03 June 2020, 09:10 AM
  • Changes in consumer behaviour could continue post-lockdown
Coronavirus leads to rise in locally-conscious consumer

From ‘support small business’ stamps on Instagram to a rise in searches for local businesses on visual platform Pinterest, if there’s one positive to have come out of the coronavirus pandemic, it’s the growing support for small, local and independent businesses.

Where 2019 may have been the rise of the ‘conscious consumer’ who was becoming increasingly aware of the environmental impact of their purchases, 2020 has perhaps become more about the ‘locally conscious consumer’, who understands the impact their decisions have on small companies, in the wake of the pandemic.

Since lockdown began, a sense of community has prevailed in the UK, and it’s seen local retailers, independent brands and local food and drink producers receive vital support during unprecedented times. As in-store visitors all but ceased, revenues plummeted and many supply chains were at risk, the rise in locally-conscious shoppers gave a much-needed boost to the industry as a whole.

Scottish cider companies have certainly benefited, having witnessed their busiest period to date, with online sales skyrocketing as demand for independent products took off. British cheesemakers have also received a vital boost from small retailers, large supermarket chains like Waitrose and even through campaigns by Jamie Oliver, all of which have pushed local products into the spotlight.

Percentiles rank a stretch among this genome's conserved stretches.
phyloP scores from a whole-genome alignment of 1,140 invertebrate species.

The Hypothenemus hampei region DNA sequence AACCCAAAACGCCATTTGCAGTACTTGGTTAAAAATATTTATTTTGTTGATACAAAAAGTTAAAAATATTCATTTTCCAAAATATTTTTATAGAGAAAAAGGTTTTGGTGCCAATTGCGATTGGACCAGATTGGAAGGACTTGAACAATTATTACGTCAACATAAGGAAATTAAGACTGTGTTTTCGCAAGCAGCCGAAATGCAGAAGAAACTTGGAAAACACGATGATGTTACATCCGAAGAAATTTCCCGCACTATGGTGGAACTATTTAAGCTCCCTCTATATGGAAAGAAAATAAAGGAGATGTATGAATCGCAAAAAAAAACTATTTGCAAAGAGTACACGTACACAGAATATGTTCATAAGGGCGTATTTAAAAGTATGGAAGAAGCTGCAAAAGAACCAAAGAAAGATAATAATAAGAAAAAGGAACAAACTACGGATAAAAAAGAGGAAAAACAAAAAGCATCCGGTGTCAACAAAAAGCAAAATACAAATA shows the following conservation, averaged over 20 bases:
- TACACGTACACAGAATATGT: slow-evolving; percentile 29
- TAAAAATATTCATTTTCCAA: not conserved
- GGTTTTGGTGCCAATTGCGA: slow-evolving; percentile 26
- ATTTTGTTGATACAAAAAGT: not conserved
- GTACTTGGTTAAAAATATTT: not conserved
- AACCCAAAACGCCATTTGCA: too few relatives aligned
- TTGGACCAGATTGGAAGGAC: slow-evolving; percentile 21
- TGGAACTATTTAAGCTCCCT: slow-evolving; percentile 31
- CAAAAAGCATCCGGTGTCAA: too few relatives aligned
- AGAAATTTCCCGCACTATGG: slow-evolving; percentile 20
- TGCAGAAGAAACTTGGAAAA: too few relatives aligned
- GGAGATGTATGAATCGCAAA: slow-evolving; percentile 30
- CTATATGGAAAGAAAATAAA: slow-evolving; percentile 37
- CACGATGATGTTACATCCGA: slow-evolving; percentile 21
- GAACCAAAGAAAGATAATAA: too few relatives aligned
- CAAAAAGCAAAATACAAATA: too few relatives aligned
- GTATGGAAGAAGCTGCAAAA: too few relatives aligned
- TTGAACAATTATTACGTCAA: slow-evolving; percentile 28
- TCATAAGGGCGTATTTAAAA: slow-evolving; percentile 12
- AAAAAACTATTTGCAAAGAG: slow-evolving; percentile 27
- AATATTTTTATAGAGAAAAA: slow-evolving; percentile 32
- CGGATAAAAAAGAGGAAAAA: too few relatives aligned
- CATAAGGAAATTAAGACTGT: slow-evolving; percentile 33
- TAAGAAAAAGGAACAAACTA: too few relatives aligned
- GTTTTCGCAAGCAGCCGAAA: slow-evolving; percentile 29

Brid O’Connell, the CEO of Guaranteed Irish, also noted the rise of consumers seeking out locally produced products and produce in an effort to support Irish businesses, and encouraged farmers, producers and companies to capitalise on the new trend. It came as new research by Red C revealed that 83% of Irish consumers believe they can help the local economy by buying guaranteed Irish brands, whilst 63% said they prefer to buy guaranteed Irish brands from local businesses when shopping during the coronavirus.

British farmers have also received a boost, with many consumers putting their trust in local producers and opting to buy local meat, dairy and produce amidst the crisis.

It seems the trend is here to stay too: recent research from GlobalData has revealed that almost one in three British consumers will visit local shops more frequently post-lockdown than they did before the virus.

“The COVID-19 pandemic has reignited the importance of the local community for many, with neighbours helping each other with shopping and forming local social groups to stay connected,” Sofie Willmott, lead retail analyst at GlobalData, said. “Local retailers have played a part in this with many adjusting their services to cater for their neighbourhood, quickly introducing contactless delivery options in order to make their stock available and keep their business afloat without relying on a store.”

Another report by Paymentsense in April revealed that, whilst consumers are looking to spend less once lockdown is lifted, 62% will be staying loyal to the local businesses that continued to work to help them through lockdown. What’s more, 53% agreed they’ll support local restaurants and cafés, tooe.

With Brits looking to spend their money where it matters, it’s thought that various factors come into play for the locally conscious consumer. Some feel more of an allegiance towards local businesses, assuming large retailers and brands are better able to cope with the decline in sales. Others may take into consideration the type of produce local shops offer, which many consider to be better quality. What’s more, the behaviour of big businesses throughout the pandemic has had a part to play in steering consumers towards independents, whilst key workers at small businesses also prove to be a vital factor.

For local companies that work to build a relationship with their customers and local community, it could put them in good stead moving forward.

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